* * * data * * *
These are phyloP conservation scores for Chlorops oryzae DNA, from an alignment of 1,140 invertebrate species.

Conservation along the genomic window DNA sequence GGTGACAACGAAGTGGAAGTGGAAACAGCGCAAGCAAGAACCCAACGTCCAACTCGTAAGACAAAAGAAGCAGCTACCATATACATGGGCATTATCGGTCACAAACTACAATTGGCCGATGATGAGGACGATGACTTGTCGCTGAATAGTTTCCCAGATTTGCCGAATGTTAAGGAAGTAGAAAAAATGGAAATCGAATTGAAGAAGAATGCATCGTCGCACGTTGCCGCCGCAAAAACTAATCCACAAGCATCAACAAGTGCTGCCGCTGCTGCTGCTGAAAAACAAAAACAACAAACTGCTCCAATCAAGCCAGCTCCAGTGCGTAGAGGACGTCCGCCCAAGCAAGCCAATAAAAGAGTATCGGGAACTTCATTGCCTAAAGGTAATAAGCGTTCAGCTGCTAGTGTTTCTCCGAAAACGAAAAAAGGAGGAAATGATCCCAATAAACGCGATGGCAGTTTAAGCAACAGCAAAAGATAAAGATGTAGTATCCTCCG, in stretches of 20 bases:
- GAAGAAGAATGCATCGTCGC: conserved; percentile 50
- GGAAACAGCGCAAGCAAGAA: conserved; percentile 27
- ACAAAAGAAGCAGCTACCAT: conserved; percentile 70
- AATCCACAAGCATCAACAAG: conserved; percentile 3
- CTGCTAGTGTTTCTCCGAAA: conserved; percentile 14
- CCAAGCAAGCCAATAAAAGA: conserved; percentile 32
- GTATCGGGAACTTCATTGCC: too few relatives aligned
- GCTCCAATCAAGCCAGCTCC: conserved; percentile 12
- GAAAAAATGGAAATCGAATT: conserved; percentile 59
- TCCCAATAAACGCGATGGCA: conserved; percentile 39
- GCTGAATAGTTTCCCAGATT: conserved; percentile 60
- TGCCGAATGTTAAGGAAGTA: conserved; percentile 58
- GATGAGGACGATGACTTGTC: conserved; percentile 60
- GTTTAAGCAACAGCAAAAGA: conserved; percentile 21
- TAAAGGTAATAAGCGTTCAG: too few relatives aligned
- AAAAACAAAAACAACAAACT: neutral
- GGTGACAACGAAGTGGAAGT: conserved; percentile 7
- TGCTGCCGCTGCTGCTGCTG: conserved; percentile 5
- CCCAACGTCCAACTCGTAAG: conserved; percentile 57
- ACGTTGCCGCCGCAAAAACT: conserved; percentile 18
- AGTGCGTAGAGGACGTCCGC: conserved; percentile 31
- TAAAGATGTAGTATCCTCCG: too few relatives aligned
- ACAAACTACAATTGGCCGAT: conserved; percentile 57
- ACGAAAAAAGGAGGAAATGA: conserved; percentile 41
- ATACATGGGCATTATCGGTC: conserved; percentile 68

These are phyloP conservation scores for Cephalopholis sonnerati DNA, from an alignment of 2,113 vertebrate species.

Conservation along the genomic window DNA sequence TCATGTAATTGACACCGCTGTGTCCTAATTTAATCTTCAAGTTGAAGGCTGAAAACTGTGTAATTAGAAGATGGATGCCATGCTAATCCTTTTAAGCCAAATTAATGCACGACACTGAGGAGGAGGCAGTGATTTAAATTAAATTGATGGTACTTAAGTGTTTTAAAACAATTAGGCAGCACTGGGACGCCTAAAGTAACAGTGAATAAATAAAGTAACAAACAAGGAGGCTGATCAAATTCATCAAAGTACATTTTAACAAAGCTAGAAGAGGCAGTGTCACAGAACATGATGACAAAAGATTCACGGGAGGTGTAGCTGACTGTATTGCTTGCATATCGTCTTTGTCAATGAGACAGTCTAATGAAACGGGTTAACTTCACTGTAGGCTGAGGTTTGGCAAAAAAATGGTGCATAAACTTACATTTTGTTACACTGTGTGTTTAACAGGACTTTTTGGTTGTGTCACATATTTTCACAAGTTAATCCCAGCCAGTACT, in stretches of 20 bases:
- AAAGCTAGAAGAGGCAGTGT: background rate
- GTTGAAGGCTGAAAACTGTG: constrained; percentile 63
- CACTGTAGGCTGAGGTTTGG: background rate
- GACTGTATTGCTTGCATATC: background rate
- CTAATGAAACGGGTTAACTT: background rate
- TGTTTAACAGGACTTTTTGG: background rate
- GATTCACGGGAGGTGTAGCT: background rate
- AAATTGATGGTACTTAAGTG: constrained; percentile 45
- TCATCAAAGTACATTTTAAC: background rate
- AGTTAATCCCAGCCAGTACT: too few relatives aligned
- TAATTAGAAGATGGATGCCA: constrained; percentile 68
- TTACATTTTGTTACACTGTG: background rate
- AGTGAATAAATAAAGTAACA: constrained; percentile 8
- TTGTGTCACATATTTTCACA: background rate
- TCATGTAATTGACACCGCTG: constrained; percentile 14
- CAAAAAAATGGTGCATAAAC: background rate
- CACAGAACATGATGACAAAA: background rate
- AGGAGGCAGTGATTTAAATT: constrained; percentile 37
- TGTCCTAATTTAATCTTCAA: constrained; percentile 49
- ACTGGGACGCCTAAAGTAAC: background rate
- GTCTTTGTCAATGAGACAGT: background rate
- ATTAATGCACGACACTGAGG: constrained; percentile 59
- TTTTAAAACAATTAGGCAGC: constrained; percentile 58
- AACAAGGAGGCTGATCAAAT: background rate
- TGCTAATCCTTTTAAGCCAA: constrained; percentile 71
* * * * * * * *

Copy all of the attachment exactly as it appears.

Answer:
These are phyloP conservation scores for Chlorops oryzae DNA, from an alignment of 1,140 invertebrate species.

Conservation along the genomic window DNA sequence GGTGACAACGAAGTGGAAGTGGAAACAGCGCAAGCAAGAACCCAACGTCCAACTCGTAAGACAAAAGAAGCAGCTACCATATACATGGGCATTATCGGTCACAAACTACAATTGGCCGATGATGAGGACGATGACTTGTCGCTGAATAGTTTCCCAGATTTGCCGAATGTTAAGGAAGTAGAAAAAATGGAAATCGAATTGAAGAAGAATGCATCGTCGCACGTTGCCGCCGCAAAAACTAATCCACAAGCATCAACAAGTGCTGCCGCTGCTGCTGCTGAAAAACAAAAACAACAAACTGCTCCAATCAAGCCAGCTCCAGTGCGTAGAGGACGTCCGCCCAAGCAAGCCAATAAAAGAGTATCGGGAACTTCATTGCCTAAAGGTAATAAGCGTTCAGCTGCTAGTGTTTCTCCGAAAACGAAAAAAGGAGGAAATGATCCCAATAAACGCGATGGCAGTTTAAGCAACAGCAAAAGATAAAGATGTAGTATCCTCCG, in stretches of 20 bases:
- GAAGAAGAATGCATCGTCGC: conserved; percentile 50
- GGAAACAGCGCAAGCAAGAA: conserved; percentile 27
- ACAAAAGAAGCAGCTACCAT: conserved; percentile 70
- AATCCACAAGCATCAACAAG: conserved; percentile 3
- CTGCTAGTGTTTCTCCGAAA: conserved; percentile 14
- CCAAGCAAGCCAATAAAAGA: conserved; percentile 32
- GTATCGGGAACTTCATTGCC: too few relatives aligned
- GCTCCAATCAAGCCAGCTCC: conserved; percentile 12
- GAAAAAATGGAAATCGAATT: conserved; percentile 59
- TCCCAATAAACGCGATGGCA: conserved; percentile 39
- GCTGAATAGTTTCCCAGATT: conserved; percentile 60
- TGCCGAATGTTAAGGAAGTA: conserved; percentile 58
- GATGAGGACGATGACTTGTC: conserved; percentile 60
- GTTTAAGCAACAGCAAAAGA: conserved; percentile 21
- TAAAGGTAATAAGCGTTCAG: too few relatives aligned
- AAAAACAAAAACAACAAACT: neutral
- GGTGACAACGAAGTGGAAGT: conserved; percentile 7
- TGCTGCCGCTGCTGCTGCTG: conserved; percentile 5
- CCCAACGTCCAACTCGTAAG: conserved; percentile 57
- ACGTTGCCGCCGCAAAAACT: conserved; percentile 18
- AGTGCGTAGAGGACGTCCGC: conserved; percentile 31
- TAAAGATGTAGTATCCTCCG: too few relatives aligned
- ACAAACTACAATTGGCCGAT: conserved; percentile 57
- ACGAAAAAAGGAGGAAATGA: conserved; percentile 41
- ATACATGGGCATTATCGGTC: conserved; percentile 68

These are phyloP conservation scores for Cephalopholis sonnerati DNA, from an alignment of 2,113 vertebrate species.

Conservation along the genomic window DNA sequence TCATGTAATTGACACCGCTGTGTCCTAATTTAATCTTCAAGTTGAAGGCTGAAAACTGTGTAATTAGAAGATGGATGCCATGCTAATCCTTTTAAGCCAAATTAATGCACGACACTGAGGAGGAGGCAGTGATTTAAATTAAATTGATGGTACTTAAGTGTTTTAAAACAATTAGGCAGCACTGGGACGCCTAAAGTAACAGTGAATAAATAAAGTAACAAACAAGGAGGCTGATCAAATTCATCAAAGTACATTTTAACAAAGCTAGAAGAGGCAGTGTCACAGAACATGATGACAAAAGATTCACGGGAGGTGTAGCTGACTGTATTGCTTGCATATCGTCTTTGTCAATGAGACAGTCTAATGAAACGGGTTAACTTCACTGTAGGCTGAGGTTTGGCAAAAAAATGGTGCATAAACTTACATTTTGTTACACTGTGTGTTTAACAGGACTTTTTGGTTGTGTCACATATTTTCACAAGTTAATCCCAGCCAGTACT, in stretches of 20 bases:
- AAAGCTAGAAGAGGCAGTGT: background rate
- GTTGAAGGCTGAAAACTGTG: constrained; percentile 63
- CACTGTAGGCTGAGGTTTGG: background rate
- GACTGTATTGCTTGCATATC: background rate
- CTAATGAAACGGGTTAACTT: background rate
- TGTTTAACAGGACTTTTTGG: background rate
- GATTCACGGGAGGTGTAGCT: background rate
- AAATTGATGGTACTTAAGTG: constrained; percentile 45
- TCATCAAAGTACATTTTAAC: background rate
- AGTTAATCCCAGCCAGTACT: too few relatives aligned
- TAATTAGAAGATGGATGCCA: constrained; percentile 68
- TTACATTTTGTTACACTGTG: background rate
- AGTGAATAAATAAAGTAACA: constrained; percentile 8
- TTGTGTCACATATTTTCACA: background rate
- TCATGTAATTGACACCGCTG: constrained; percentile 14
- CAAAAAAATGGTGCATAAAC: background rate
- CACAGAACATGATGACAAAA: background rate
- AGGAGGCAGTGATTTAAATT: constrained; percentile 37
- TGTCCTAATTTAATCTTCAA: constrained; percentile 49
- ACTGGGACGCCTAAAGTAAC: background rate
- GTCTTTGTCAATGAGACAGT: background rate
- ATTAATGCACGACACTGAGG: constrained; percentile 59
- TTTTAAAACAATTAGGCAGC: constrained; percentile 58
- AACAAGGAGGCTGATCAAAT: background rate
- TGCTAATCCTTTTAAGCCAA: constrained; percentile 71